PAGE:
There is a variety of potential funding sources for school gardens. Certainly the USDA is one of those sources. This link offers a great starting point for researching USDA grant opportunities and other USDA resources related to school garden projects.

Some private foundations also invite requests for funding school garden projects. Be sure to check out Michelle Hansen's February 11, 2016 blog post, which profiles four garden funding sources.

How-To Guidance for Gardens

Just as important, some of the funding organizations also offer helpful informational resources. For example, in addition to providing funding, Annie's Grants for Gardens has a free how-to guide for creating five kinds of children's gardens. Annie's Grants for Gardens website also provides links to other resources related to planning and funding school gardens.


Planning Tip: School garden projects require planning, collaboration, time, effort, supplies, and money. The good news is that a lot of "ground work" already has been laid by others. And the Internet offers easy access to a wealth of how-to information for planning, jump starting, and maintaining school gardens. Here are a few links to get you started.


Gardens and Grants: Attracting Funders

I close by offering one final point regarding school garden projects. Funders who want to get the most bang for their buck usually like to know what grant applicants already have accomplished and what next steps they have planned. Why do funders like to work with organizations and innovators who already are headed in the right direction? Because that's one sign of commitment to the cause, along with in-kind contributions, project partnerships, and financial support from other sources.

For instance, if your school is considering applying for a USDA Farm to School Grant, you should know if your school or district is listed on the USDA site as actively participating in farm-to-school activities. Find out by accessing the results of the USDA farm-to-school census.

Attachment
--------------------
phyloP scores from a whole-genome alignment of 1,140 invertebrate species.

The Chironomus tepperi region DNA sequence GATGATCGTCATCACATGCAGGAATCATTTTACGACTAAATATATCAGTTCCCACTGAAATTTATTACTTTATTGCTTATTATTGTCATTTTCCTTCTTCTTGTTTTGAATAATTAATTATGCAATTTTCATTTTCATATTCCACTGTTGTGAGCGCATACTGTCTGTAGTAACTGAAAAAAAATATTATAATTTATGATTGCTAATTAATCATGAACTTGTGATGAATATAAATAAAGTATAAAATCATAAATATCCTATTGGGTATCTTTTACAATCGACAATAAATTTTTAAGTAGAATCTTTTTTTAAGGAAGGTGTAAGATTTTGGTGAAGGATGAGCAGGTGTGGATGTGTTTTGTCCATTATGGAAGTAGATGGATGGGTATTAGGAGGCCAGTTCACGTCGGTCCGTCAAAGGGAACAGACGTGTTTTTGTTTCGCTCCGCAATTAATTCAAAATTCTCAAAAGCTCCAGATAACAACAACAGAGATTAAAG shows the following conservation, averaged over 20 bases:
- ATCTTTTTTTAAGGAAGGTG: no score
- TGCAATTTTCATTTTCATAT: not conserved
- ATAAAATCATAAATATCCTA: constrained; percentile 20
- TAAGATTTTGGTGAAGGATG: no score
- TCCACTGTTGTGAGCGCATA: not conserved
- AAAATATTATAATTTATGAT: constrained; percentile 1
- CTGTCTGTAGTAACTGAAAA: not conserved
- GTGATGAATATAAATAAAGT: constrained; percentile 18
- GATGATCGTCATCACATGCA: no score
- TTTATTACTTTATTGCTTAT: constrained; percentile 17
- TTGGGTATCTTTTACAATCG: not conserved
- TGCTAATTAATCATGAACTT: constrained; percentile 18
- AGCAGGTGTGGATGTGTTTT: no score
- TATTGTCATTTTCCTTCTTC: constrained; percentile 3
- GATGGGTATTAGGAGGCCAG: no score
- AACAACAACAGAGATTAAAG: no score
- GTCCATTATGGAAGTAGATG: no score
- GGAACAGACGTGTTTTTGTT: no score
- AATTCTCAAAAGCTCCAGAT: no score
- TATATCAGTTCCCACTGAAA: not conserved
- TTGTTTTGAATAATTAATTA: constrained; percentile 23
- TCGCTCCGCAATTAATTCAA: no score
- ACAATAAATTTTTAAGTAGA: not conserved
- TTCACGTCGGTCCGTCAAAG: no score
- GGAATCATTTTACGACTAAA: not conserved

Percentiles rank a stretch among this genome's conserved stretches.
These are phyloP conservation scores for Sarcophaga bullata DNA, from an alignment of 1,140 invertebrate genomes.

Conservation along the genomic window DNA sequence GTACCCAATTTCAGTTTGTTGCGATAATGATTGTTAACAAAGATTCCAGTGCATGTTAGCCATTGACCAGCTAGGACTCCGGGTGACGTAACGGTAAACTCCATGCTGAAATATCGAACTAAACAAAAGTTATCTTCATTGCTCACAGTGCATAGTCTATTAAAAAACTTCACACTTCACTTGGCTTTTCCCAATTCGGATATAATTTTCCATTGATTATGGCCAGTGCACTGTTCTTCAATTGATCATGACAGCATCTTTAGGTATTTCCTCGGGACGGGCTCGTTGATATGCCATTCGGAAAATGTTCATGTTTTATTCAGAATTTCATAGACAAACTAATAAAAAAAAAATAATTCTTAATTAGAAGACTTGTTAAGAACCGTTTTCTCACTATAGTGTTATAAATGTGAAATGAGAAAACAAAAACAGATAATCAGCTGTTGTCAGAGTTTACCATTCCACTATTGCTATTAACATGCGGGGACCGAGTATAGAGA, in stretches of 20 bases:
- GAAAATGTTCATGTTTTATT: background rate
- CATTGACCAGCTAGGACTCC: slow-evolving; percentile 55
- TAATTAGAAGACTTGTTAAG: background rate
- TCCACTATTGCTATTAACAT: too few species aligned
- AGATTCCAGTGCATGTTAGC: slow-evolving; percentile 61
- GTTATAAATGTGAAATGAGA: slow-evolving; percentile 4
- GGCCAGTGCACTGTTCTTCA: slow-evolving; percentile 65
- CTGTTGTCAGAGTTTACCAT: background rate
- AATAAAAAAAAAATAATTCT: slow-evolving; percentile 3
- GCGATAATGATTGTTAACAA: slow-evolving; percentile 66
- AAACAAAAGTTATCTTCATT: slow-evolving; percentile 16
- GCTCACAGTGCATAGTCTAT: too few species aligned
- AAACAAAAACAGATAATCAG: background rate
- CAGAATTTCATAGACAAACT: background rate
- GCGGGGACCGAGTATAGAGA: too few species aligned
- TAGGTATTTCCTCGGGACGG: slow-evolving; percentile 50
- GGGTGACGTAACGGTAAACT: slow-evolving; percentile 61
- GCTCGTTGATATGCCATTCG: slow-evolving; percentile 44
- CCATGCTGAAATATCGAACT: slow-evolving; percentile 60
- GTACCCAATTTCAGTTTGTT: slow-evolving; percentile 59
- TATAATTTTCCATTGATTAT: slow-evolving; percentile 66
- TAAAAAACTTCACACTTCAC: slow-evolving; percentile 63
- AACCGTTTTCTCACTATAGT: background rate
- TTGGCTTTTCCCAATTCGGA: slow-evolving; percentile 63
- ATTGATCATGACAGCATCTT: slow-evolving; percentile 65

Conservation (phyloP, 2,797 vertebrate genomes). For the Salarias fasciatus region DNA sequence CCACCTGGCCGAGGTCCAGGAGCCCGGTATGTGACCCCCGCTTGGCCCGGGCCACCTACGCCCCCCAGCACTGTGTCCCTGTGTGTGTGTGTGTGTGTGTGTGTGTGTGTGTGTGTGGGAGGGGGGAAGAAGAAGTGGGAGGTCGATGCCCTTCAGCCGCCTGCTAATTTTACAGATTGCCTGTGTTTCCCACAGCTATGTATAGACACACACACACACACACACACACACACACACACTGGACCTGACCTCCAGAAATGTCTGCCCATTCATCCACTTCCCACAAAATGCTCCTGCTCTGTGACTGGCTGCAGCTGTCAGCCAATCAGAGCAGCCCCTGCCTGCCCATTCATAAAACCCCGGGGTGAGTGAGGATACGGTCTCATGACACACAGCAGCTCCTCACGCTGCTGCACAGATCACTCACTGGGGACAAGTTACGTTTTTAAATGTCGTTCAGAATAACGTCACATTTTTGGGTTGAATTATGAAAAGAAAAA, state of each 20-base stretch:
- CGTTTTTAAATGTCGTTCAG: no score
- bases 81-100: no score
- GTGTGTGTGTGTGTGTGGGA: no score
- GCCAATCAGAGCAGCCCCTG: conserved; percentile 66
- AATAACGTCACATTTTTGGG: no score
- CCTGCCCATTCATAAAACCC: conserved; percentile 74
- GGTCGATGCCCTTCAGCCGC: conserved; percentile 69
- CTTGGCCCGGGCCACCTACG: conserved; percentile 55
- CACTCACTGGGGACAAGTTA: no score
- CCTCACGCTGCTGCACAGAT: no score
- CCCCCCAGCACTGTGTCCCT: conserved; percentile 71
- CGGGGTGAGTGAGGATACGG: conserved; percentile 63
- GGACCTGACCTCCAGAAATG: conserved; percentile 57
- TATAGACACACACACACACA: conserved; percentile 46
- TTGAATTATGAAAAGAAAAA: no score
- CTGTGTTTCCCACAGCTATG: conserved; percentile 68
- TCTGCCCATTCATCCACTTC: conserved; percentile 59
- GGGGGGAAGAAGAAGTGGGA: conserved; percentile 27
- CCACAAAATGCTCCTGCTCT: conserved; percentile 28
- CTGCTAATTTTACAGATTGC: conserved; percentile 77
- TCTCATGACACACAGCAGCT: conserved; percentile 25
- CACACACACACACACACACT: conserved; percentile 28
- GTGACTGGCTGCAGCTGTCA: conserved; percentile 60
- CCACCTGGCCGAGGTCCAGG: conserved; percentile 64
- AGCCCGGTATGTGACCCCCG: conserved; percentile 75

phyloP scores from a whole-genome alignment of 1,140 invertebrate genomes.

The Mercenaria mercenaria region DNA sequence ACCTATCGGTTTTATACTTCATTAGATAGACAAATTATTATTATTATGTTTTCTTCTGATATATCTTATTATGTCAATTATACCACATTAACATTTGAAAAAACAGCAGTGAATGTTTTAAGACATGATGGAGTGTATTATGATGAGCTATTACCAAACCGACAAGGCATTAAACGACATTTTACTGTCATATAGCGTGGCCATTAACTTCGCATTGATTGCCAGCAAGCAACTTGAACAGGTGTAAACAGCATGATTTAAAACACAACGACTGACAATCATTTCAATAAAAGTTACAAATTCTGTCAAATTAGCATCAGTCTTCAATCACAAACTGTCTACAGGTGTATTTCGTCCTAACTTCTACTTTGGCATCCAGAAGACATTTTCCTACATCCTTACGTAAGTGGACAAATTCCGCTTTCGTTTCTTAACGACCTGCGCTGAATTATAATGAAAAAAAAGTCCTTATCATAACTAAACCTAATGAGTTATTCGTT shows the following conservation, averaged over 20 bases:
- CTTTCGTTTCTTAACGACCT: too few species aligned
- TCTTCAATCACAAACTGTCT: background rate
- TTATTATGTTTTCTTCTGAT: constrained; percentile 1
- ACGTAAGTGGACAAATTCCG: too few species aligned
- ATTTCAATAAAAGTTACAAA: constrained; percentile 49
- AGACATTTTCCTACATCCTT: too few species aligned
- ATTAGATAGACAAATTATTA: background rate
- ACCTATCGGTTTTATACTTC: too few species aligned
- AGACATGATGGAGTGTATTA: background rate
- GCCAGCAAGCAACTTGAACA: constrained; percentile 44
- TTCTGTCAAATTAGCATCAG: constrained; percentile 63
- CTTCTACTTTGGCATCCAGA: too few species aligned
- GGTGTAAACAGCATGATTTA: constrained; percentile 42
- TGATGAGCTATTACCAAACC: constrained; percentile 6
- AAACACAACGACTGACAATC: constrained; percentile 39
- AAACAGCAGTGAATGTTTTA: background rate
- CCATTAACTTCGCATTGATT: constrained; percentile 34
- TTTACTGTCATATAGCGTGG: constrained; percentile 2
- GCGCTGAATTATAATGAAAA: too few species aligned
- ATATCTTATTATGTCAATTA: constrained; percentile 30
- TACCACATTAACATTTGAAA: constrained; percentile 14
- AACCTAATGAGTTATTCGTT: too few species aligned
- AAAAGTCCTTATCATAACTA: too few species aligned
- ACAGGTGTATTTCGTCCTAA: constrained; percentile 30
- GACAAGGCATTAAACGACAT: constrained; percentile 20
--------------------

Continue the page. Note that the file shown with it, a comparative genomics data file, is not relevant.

If your school or district is identified as participating in farm-to-school initiatives, you can highlight that detail in your application and describe the great things that already are happening. And if your school or district isn't listed, then you can find out if it's an oversight or if farm-to-school activities truly are conspicuous by their absence within your district.

Of course, if you would like some assistance in preparing a request for funding or identifying potential funders for school garden projects, we invite you to contact us.


Photo Credit: John Hritz

Topics: community gardens, grants for community gardens, garden grants, grants for gardens, grants for school gardens, nutrition grants, nutrition program grants, nutrition for kids, school garden grants

Education Grants, Blog Three: Art and Music Grants (Part Two)

Posted by Mary Ross on Thu, Mar 17, 2016 @ 15:03 PM

Many schools have been forced to make cuts to their art and music programs due t15165315148_fc51d7e403_q.jpgo a lack of state funding. Grant funding can help address the funding issue, with several grant opportunities available. Part One of this series listed a few examples. In this, the second part of the art and music grants blog, we will explore more foundations trying to help maintain and enhance the fine arts.